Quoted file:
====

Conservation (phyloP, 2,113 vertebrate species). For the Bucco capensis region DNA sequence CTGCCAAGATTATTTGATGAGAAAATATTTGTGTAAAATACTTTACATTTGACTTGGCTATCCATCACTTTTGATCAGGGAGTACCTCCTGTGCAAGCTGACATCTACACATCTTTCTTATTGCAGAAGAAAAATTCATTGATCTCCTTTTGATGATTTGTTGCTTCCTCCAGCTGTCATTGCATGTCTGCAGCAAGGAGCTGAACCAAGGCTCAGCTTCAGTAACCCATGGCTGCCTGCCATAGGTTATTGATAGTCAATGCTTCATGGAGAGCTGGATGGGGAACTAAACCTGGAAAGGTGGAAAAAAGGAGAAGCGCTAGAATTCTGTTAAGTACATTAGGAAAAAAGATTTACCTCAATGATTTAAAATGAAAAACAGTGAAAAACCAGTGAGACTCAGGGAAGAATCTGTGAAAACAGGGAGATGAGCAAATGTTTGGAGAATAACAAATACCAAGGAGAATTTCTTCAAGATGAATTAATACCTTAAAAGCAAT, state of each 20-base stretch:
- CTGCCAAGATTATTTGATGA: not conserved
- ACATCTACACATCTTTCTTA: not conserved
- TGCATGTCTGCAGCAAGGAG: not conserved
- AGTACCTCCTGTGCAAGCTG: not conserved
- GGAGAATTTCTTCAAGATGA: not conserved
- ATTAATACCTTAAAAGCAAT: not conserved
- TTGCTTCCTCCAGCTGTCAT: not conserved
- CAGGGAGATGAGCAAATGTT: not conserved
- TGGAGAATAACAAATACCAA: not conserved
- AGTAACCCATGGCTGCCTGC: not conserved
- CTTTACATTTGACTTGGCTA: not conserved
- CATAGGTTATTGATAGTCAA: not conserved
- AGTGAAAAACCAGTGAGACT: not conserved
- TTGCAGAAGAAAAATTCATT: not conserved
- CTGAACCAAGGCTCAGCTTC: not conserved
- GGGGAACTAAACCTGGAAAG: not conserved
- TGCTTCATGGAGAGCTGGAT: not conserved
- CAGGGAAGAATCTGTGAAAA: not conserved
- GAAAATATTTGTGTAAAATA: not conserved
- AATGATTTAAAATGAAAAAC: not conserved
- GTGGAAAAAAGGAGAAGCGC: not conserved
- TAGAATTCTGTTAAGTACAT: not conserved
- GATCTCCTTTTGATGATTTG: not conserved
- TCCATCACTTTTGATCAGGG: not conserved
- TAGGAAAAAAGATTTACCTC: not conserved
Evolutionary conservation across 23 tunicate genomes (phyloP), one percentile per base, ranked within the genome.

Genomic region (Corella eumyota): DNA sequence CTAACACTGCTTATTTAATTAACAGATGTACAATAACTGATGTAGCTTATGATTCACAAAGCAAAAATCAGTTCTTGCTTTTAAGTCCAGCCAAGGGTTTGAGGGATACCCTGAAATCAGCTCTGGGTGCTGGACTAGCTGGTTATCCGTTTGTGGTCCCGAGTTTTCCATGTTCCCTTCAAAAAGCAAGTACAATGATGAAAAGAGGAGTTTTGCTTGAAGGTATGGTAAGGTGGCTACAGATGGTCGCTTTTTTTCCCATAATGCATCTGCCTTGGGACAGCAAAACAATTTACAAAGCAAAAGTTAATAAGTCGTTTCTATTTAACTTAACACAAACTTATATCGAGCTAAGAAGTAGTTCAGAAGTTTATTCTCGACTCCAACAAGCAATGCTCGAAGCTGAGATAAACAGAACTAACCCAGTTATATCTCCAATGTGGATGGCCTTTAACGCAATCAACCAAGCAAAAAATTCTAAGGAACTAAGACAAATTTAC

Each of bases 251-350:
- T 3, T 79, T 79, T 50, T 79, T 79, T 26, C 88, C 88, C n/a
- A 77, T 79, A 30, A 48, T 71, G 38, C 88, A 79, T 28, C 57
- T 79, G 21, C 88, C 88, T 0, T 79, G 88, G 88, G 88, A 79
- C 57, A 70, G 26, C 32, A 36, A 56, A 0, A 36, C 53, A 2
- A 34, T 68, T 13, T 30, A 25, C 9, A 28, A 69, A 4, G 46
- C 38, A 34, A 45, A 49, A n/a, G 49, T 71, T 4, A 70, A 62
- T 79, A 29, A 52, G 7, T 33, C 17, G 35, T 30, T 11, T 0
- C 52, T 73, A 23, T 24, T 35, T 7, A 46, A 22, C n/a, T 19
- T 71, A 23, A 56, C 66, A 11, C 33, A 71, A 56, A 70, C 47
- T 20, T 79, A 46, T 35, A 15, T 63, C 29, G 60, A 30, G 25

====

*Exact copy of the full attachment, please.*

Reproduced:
Conservation (phyloP, 2,113 vertebrate species). For the Bucco capensis region DNA sequence CTGCCAAGATTATTTGATGAGAAAATATTTGTGTAAAATACTTTACATTTGACTTGGCTATCCATCACTTTTGATCAGGGAGTACCTCCTGTGCAAGCTGACATCTACACATCTTTCTTATTGCAGAAGAAAAATTCATTGATCTCCTTTTGATGATTTGTTGCTTCCTCCAGCTGTCATTGCATGTCTGCAGCAAGGAGCTGAACCAAGGCTCAGCTTCAGTAACCCATGGCTGCCTGCCATAGGTTATTGATAGTCAATGCTTCATGGAGAGCTGGATGGGGAACTAAACCTGGAAAGGTGGAAAAAAGGAGAAGCGCTAGAATTCTGTTAAGTACATTAGGAAAAAAGATTTACCTCAATGATTTAAAATGAAAAACAGTGAAAAACCAGTGAGACTCAGGGAAGAATCTGTGAAAACAGGGAGATGAGCAAATGTTTGGAGAATAACAAATACCAAGGAGAATTTCTTCAAGATGAATTAATACCTTAAAAGCAAT, state of each 20-base stretch:
- CTGCCAAGATTATTTGATGA: not conserved
- ACATCTACACATCTTTCTTA: not conserved
- TGCATGTCTGCAGCAAGGAG: not conserved
- AGTACCTCCTGTGCAAGCTG: not conserved
- GGAGAATTTCTTCAAGATGA: not conserved
- ATTAATACCTTAAAAGCAAT: not conserved
- TTGCTTCCTCCAGCTGTCAT: not conserved
- CAGGGAGATGAGCAAATGTT: not conserved
- TGGAGAATAACAAATACCAA: not conserved
- AGTAACCCATGGCTGCCTGC: not conserved
- CTTTACATTTGACTTGGCTA: not conserved
- CATAGGTTATTGATAGTCAA: not conserved
- AGTGAAAAACCAGTGAGACT: not conserved
- TTGCAGAAGAAAAATTCATT: not conserved
- CTGAACCAAGGCTCAGCTTC: not conserved
- GGGGAACTAAACCTGGAAAG: not conserved
- TGCTTCATGGAGAGCTGGAT: not conserved
- CAGGGAAGAATCTGTGAAAA: not conserved
- GAAAATATTTGTGTAAAATA: not conserved
- AATGATTTAAAATGAAAAAC: not conserved
- GTGGAAAAAAGGAGAAGCGC: not conserved
- TAGAATTCTGTTAAGTACAT: not conserved
- GATCTCCTTTTGATGATTTG: not conserved
- TCCATCACTTTTGATCAGGG: not conserved
- TAGGAAAAAAGATTTACCTC: not conserved
Evolutionary conservation across 23 tunicate genomes (phyloP), one percentile per base, ranked within the genome.

Genomic region (Corella eumyota): DNA sequence CTAACACTGCTTATTTAATTAACAGATGTACAATAACTGATGTAGCTTATGATTCACAAAGCAAAAATCAGTTCTTGCTTTTAAGTCCAGCCAAGGGTTTGAGGGATACCCTGAAATCAGCTCTGGGTGCTGGACTAGCTGGTTATCCGTTTGTGGTCCCGAGTTTTCCATGTTCCCTTCAAAAAGCAAGTACAATGATGAAAAGAGGAGTTTTGCTTGAAGGTATGGTAAGGTGGCTACAGATGGTCGCTTTTTTTCCCATAATGCATCTGCCTTGGGACAGCAAAACAATTTACAAAGCAAAAGTTAATAAGTCGTTTCTATTTAACTTAACACAAACTTATATCGAGCTAAGAAGTAGTTCAGAAGTTTATTCTCGACTCCAACAAGCAATGCTCGAAGCTGAGATAAACAGAACTAACCCAGTTATATCTCCAATGTGGATGGCCTTTAACGCAATCAACCAAGCAAAAAATTCTAAGGAACTAAGACAAATTTAC

Each of bases 251-350:
- T 3, T 79, T 79, T 50, T 79, T 79, T 26, C 88, C 88, C n/a
- A 77, T 79, A 30, A 48, T 71, G 38, C 88, A 79, T 28, C 57
- T 79, G 21, C 88, C 88, T 0, T 79, G 88, G 88, G 88, A 79
- C 57, A 70, G 26, C 32, A 36, A 56, A 0, A 36, C 53, A 2
- A 34, T 68, T 13, T 30, A 25, C 9, A 28, A 69, A 4, G 46
- C 38, A 34, A 45, A 49, A n/a, G 49, T 71, T 4, A 70, A 62
- T 79, A 29, A 52, G 7, T 33, C 17, G 35, T 30, T 11, T 0
- C 52, T 73, A 23, T 24, T 35, T 7, A 46, A 22, C n/a, T 19
- T 71, A 23, A 56, C 66, A 11, C 33, A 71, A 56, A 70, C 47
- T 20, T 79, A 46, T 35, A 15, T 63, C 29, G 60, A 30, G 25